There needs to be much more research to provide evidence-based, mainstream recommendations for the benefit of all patients. The Spondylitis Association of America recently published an excellent webinar on lifestyle healthcare, but otherwise it’s hard to find trustworthy information. I believe that if healthcare research were more centred on patients well-being, rather than being driven by commercial considerations or personal aspirations, these areas would be given much higher priority.

Above all, I believe that without all these lifestyle changes…. I never, ever, could have climbed the Eiger at the age of 60!

Here is the Eiger tour in pictures – enjoy!

Covid-19 Lockdown: how is it going?

As the Lockdown started in Switzerland in mid-March I wrote about my strategy to manage Corona times. I named 5 things that I thought might help me through this extraordinary period. So where am I now? How do I feel?

Today decisive measures will be loosened, schools, shops and restaurants will open again. Like many Swiss people I am relieved that the last two months have not been as deadly as anticipated. But I am also deeply mistrusting. Will there be a second wave? Why is it ok to open up now? Weren’t we told that there has to be widespread reliable testing first? So much is unknown and there are about as many opinions on the pandemic outcome, as there are people expressing them.

My personal expectation is that it’s going to be a long time until the health authorities tell me that I can embrace the people I love …. travel to places I long to visit….. live without fear that I may become ill, or cause harm to other people…… I’m not even sure to what extent I can make my own judgements or must abide by regulations. What is my responsibility to myself and to the society that I live in? How is the lockdown impacting my health and well-being?

So, time to revisit my intentions, examine my feelings, and consider…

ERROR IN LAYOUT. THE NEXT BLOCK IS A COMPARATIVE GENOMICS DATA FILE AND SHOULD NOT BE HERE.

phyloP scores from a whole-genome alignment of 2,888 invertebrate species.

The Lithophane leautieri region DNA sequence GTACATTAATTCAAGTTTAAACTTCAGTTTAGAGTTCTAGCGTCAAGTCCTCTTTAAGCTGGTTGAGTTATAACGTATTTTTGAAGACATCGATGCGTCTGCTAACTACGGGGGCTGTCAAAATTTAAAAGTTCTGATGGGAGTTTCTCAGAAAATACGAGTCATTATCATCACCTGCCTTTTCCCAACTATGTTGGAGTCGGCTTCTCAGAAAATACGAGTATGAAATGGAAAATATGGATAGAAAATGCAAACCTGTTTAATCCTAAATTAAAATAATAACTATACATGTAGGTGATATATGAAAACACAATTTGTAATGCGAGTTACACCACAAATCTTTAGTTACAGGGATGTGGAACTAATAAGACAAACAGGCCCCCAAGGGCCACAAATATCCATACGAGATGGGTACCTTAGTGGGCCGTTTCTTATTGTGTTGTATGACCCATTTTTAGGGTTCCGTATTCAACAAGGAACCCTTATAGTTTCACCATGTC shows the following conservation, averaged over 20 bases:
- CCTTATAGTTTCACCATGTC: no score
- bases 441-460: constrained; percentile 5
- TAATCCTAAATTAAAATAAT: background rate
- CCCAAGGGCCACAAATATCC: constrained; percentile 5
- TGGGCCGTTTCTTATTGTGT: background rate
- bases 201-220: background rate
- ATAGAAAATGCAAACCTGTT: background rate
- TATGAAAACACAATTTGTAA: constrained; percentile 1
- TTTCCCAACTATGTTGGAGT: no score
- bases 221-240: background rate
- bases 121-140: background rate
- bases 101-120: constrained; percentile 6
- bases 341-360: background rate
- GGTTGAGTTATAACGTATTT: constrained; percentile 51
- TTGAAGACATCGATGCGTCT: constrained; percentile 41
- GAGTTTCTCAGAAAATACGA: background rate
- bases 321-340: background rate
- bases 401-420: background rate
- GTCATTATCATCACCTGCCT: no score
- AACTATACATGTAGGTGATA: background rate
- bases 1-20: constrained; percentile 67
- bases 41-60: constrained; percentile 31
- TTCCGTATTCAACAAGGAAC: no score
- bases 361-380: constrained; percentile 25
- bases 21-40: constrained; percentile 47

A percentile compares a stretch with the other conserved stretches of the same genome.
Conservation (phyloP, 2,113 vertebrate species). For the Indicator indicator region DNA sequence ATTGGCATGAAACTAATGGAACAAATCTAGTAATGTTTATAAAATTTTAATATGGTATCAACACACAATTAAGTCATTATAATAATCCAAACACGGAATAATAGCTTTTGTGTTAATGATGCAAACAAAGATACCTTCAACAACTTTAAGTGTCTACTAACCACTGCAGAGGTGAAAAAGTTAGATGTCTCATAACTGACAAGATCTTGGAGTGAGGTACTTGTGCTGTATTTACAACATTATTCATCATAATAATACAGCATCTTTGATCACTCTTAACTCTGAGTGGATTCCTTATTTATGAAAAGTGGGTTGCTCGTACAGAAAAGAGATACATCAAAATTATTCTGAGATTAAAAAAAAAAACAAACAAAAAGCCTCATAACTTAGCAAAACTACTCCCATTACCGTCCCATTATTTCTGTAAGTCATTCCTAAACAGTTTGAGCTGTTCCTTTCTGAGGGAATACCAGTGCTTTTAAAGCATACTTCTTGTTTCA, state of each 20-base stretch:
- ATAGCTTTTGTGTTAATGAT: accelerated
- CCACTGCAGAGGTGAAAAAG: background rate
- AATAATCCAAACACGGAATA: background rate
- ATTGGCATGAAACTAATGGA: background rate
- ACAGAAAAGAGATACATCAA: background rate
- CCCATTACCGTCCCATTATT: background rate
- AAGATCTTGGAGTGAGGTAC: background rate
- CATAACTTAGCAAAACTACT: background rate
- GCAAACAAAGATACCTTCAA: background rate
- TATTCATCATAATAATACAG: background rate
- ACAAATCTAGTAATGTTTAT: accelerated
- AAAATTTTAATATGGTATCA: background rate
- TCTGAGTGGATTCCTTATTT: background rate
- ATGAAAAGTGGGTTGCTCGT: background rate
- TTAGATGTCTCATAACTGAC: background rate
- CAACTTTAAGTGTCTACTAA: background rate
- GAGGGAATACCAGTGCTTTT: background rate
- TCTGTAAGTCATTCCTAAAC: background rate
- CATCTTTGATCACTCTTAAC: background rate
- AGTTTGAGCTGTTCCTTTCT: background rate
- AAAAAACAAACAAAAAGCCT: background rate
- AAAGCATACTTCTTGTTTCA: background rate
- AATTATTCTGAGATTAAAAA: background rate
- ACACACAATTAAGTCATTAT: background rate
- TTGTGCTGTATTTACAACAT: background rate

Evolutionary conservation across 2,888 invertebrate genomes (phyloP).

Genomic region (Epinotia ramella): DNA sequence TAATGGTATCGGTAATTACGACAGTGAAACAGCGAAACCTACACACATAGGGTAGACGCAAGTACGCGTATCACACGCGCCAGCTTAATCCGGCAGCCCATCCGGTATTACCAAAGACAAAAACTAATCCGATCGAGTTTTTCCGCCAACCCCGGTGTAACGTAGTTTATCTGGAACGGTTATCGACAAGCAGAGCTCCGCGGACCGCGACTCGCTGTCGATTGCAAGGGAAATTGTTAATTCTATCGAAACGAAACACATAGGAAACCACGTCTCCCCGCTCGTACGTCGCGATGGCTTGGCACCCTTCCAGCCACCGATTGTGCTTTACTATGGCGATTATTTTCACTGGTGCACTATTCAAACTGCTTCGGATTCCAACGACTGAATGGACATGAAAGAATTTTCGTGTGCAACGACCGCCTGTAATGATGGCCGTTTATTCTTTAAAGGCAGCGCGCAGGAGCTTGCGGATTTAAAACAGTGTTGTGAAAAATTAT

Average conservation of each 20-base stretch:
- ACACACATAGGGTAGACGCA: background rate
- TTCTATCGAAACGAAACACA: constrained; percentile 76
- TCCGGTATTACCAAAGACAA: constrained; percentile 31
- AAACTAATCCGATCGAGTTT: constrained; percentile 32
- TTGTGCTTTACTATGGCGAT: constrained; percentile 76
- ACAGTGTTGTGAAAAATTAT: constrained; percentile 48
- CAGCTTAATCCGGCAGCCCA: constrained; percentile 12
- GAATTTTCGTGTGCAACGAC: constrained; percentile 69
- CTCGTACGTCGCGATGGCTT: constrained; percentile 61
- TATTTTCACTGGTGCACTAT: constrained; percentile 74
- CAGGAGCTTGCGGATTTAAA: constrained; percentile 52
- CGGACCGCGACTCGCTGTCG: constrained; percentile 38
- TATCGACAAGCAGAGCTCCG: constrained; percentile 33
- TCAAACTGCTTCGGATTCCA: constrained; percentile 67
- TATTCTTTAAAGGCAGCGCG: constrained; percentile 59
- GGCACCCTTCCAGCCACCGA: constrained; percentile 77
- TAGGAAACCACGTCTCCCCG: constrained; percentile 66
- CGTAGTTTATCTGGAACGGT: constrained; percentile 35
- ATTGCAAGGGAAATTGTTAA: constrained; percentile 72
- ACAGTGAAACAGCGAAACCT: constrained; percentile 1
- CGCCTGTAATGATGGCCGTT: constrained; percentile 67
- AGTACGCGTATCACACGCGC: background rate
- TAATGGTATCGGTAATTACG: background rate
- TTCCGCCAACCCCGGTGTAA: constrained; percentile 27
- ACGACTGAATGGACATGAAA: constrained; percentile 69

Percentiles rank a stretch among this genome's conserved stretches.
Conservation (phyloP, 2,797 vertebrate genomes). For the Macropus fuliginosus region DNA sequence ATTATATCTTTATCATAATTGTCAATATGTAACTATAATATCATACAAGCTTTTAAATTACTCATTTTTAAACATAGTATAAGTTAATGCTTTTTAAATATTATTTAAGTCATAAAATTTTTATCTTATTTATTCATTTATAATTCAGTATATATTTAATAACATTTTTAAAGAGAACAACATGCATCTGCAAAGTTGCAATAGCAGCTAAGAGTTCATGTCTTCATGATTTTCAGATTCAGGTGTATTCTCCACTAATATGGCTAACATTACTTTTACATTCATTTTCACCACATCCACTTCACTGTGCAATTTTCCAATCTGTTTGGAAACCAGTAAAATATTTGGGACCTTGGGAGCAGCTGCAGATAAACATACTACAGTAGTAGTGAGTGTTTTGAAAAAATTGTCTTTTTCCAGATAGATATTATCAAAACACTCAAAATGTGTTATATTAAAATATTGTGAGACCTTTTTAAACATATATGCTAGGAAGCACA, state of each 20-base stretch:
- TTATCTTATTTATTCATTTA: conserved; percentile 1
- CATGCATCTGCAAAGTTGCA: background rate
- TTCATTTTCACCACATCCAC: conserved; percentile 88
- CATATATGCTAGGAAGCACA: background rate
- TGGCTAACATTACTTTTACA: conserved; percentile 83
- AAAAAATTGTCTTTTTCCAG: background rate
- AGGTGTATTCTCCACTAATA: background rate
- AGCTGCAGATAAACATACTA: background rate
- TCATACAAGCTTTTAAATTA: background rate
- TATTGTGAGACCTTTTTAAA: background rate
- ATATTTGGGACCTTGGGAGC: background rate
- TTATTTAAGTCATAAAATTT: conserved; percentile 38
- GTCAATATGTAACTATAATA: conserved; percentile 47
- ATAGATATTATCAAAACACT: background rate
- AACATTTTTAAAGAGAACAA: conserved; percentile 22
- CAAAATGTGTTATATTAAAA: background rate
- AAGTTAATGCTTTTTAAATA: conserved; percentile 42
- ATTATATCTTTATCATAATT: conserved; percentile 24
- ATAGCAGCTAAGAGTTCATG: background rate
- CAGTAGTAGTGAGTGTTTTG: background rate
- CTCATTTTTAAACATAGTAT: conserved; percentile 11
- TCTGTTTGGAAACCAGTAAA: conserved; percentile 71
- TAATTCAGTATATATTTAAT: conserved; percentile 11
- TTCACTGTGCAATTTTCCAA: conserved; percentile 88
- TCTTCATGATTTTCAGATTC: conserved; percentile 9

How did the 5 intentions help me?

Moving my body

A trainer sent me a link to a fitness studio which was broadcasting about three daily workouts – everything from Yoga to tough Interval Training. So I’ve done a workout every morning, and it really feels terrific. Sometimes went for a run or walk instead, but mostly I was @home.

Meditating

After a shaky start, a friend told me that Jon Kabat-Zinn was broadcasting mindfulness to thousands of people every evening during the pandemic. Bless him! His talks have been a marvellously soothing and comforting way to end the day. Sometimes we break out after the meditation session into small groups on zoom and exchange ideas and experiences across continents. I’m slowly understanding what mindfulness is about.

Getting overdue tasks done

Every Sunday evening, I take a piece of paper and write on it what I want to get done the next week. Work, but also household chores, gardening, reading. Many things I enjoy, and some I don’t – like doing my tax declaration. I’ve got quite a lot done and found a good structure, but I’ve been so preoccupied with ticking things off on my list, I sometimes forgot to enjoy what I was doing.

TV before bedtime

It’s an almost morbid fascination following the world in crisis and how different leaders and cultures are managing it. I was often drawn to the News in the evening. There are also many interesting “in depth” programmes. Watching them in the evenings nevertheless made me miserable and unable to sleep. It took me a long time to stop doing this to myself.

Love and compassion

It’s been easy to remember the power of love and compassion. The wonderful gestures of love and solidarity, particularly through the work of artists and musicians on social media, or spontaneous online support groups, or neighbourhood help with shopping or singing on balconies. The marvellous dedication of front-line health workers, and essential service workers delivering our food, and generally keeping things running has been quite extraordinary. (Meanwhile many of the white-collar office community enjoyed the luxury of deceleration in lockdown and closer family life offered by home office working).

So, everything is fine?